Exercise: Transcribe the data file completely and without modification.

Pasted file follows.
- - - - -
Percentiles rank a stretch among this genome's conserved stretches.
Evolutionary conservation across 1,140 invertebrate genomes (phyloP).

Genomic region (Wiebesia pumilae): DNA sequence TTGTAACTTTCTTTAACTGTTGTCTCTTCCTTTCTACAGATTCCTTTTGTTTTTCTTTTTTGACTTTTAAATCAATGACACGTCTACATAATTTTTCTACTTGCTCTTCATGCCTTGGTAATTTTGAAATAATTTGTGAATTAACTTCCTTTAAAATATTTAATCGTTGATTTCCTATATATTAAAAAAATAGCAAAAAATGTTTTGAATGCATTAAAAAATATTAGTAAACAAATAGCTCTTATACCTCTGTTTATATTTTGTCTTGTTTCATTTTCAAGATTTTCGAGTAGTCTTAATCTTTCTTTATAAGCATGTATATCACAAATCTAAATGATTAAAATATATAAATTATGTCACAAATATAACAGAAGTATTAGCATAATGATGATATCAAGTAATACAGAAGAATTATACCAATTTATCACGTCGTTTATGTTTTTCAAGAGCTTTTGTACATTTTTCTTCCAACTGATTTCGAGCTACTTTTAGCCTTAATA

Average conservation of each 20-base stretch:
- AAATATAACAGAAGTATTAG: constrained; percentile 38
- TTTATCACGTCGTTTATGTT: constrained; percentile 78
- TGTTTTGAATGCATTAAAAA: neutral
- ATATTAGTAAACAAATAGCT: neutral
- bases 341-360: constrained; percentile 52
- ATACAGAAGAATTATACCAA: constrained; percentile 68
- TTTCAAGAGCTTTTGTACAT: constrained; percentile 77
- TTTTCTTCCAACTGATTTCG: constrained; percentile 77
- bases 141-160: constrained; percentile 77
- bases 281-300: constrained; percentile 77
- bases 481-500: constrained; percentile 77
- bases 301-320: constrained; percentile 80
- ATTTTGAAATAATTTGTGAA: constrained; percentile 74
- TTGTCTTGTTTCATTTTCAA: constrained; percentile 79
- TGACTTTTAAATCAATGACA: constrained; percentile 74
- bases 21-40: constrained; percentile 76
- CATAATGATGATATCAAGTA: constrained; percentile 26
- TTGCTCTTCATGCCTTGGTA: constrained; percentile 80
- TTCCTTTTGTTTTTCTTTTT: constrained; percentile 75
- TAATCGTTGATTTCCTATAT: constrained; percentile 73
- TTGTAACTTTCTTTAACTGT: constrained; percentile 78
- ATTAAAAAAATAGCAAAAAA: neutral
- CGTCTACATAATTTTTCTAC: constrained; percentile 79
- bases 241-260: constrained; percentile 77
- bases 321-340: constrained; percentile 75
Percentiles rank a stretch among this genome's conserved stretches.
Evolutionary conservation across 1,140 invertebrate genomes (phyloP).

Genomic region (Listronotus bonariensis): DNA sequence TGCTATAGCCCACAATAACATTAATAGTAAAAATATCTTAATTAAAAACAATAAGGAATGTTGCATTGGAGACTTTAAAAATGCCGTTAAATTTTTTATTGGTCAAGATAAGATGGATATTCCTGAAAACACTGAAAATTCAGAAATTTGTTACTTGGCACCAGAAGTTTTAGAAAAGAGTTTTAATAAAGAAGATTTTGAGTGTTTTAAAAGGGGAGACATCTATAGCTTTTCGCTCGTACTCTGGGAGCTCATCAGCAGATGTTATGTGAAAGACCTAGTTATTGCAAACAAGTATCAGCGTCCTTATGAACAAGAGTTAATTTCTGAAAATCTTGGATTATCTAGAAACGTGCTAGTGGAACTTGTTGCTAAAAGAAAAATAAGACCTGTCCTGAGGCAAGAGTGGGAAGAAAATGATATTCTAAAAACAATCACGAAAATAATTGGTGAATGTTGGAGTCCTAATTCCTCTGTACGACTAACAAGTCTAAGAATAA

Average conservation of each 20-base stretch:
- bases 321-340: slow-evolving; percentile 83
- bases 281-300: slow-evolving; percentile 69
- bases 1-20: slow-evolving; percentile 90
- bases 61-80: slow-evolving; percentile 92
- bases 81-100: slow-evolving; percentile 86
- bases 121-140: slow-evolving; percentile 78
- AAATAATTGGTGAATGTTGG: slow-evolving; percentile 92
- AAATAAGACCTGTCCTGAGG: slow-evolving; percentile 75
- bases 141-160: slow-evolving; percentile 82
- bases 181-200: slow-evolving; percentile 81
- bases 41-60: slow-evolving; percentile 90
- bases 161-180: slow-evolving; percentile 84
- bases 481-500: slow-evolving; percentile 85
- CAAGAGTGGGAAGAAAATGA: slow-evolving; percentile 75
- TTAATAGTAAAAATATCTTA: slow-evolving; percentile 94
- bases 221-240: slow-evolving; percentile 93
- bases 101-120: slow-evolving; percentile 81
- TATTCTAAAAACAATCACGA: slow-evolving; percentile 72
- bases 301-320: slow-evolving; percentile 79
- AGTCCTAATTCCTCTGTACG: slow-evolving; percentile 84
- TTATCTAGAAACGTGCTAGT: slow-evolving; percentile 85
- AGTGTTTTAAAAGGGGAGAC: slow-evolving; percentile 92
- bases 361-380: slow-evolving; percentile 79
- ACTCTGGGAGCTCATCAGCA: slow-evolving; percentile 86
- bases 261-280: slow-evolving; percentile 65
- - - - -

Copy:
Percentiles rank a stretch among this genome's conserved stretches.
Evolutionary conservation across 1,140 invertebrate genomes (phyloP).

Genomic region (Wiebesia pumilae): DNA sequence TTGTAACTTTCTTTAACTGTTGTCTCTTCCTTTCTACAGATTCCTTTTGTTTTTCTTTTTTGACTTTTAAATCAATGACACGTCTACATAATTTTTCTACTTGCTCTTCATGCCTTGGTAATTTTGAAATAATTTGTGAATTAACTTCCTTTAAAATATTTAATCGTTGATTTCCTATATATTAAAAAAATAGCAAAAAATGTTTTGAATGCATTAAAAAATATTAGTAAACAAATAGCTCTTATACCTCTGTTTATATTTTGTCTTGTTTCATTTTCAAGATTTTCGAGTAGTCTTAATCTTTCTTTATAAGCATGTATATCACAAATCTAAATGATTAAAATATATAAATTATGTCACAAATATAACAGAAGTATTAGCATAATGATGATATCAAGTAATACAGAAGAATTATACCAATTTATCACGTCGTTTATGTTTTTCAAGAGCTTTTGTACATTTTTCTTCCAACTGATTTCGAGCTACTTTTAGCCTTAATA

Average conservation of each 20-base stretch:
- AAATATAACAGAAGTATTAG: constrained; percentile 38
- TTTATCACGTCGTTTATGTT: constrained; percentile 78
- TGTTTTGAATGCATTAAAAA: neutral
- ATATTAGTAAACAAATAGCT: neutral
- bases 341-360: constrained; percentile 52
- ATACAGAAGAATTATACCAA: constrained; percentile 68
- TTTCAAGAGCTTTTGTACAT: constrained; percentile 77
- TTTTCTTCCAACTGATTTCG: constrained; percentile 77
- bases 141-160: constrained; percentile 77
- bases 281-300: constrained; percentile 77
- bases 481-500: constrained; percentile 77
- bases 301-320: constrained; percentile 80
- ATTTTGAAATAATTTGTGAA: constrained; percentile 74
- TTGTCTTGTTTCATTTTCAA: constrained; percentile 79
- TGACTTTTAAATCAATGACA: constrained; percentile 74
- bases 21-40: constrained; percentile 76
- CATAATGATGATATCAAGTA: constrained; percentile 26
- TTGCTCTTCATGCCTTGGTA: constrained; percentile 80
- TTCCTTTTGTTTTTCTTTTT: constrained; percentile 75
- TAATCGTTGATTTCCTATAT: constrained; percentile 73
- TTGTAACTTTCTTTAACTGT: constrained; percentile 78
- ATTAAAAAAATAGCAAAAAA: neutral
- CGTCTACATAATTTTTCTAC: constrained; percentile 79
- bases 241-260: constrained; percentile 77
- bases 321-340: constrained; percentile 75
Percentiles rank a stretch among this genome's conserved stretches.
Evolutionary conservation across 1,140 invertebrate genomes (phyloP).

Genomic region (Listronotus bonariensis): DNA sequence TGCTATAGCCCACAATAACATTAATAGTAAAAATATCTTAATTAAAAACAATAAGGAATGTTGCATTGGAGACTTTAAAAATGCCGTTAAATTTTTTATTGGTCAAGATAAGATGGATATTCCTGAAAACACTGAAAATTCAGAAATTTGTTACTTGGCACCAGAAGTTTTAGAAAAGAGTTTTAATAAAGAAGATTTTGAGTGTTTTAAAAGGGGAGACATCTATAGCTTTTCGCTCGTACTCTGGGAGCTCATCAGCAGATGTTATGTGAAAGACCTAGTTATTGCAAACAAGTATCAGCGTCCTTATGAACAAGAGTTAATTTCTGAAAATCTTGGATTATCTAGAAACGTGCTAGTGGAACTTGTTGCTAAAAGAAAAATAAGACCTGTCCTGAGGCAAGAGTGGGAAGAAAATGATATTCTAAAAACAATCACGAAAATAATTGGTGAATGTTGGAGTCCTAATTCCTCTGTACGACTAACAAGTCTAAGAATAA

Average conservation of each 20-base stretch:
- bases 321-340: slow-evolving; percentile 83
- bases 281-300: slow-evolving; percentile 69
- bases 1-20: slow-evolving; percentile 90
- bases 61-80: slow-evolving; percentile 92
- bases 81-100: slow-evolving; percentile 86
- bases 121-140: slow-evolving; percentile 78
- AAATAATTGGTGAATGTTGG: slow-evolving; percentile 92
- AAATAAGACCTGTCCTGAGG: slow-evolving; percentile 75
- bases 141-160: slow-evolving; percentile 82
- bases 181-200: slow-evolving; percentile 81
- bases 41-60: slow-evolving; percentile 90
- bases 161-180: slow-evolving; percentile 84
- bases 481-500: slow-evolving; percentile 85
- CAAGAGTGGGAAGAAAATGA: slow-evolving; percentile 75
- TTAATAGTAAAAATATCTTA: slow-evolving; percentile 94
- bases 221-240: slow-evolving; percentile 93
- bases 101-120: slow-evolving; percentile 81
- TATTCTAAAAACAATCACGA: slow-evolving; percentile 72
- bases 301-320: slow-evolving; percentile 79
- AGTCCTAATTCCTCTGTACG: slow-evolving; percentile 84
- TTATCTAGAAACGTGCTAGT: slow-evolving; percentile 85
- AGTGTTTTAAAAGGGGAGAC: slow-evolving; percentile 92
- bases 361-380: slow-evolving; percentile 79
- ACTCTGGGAGCTCATCAGCA: slow-evolving; percentile 86
- bases 261-280: slow-evolving; percentile 65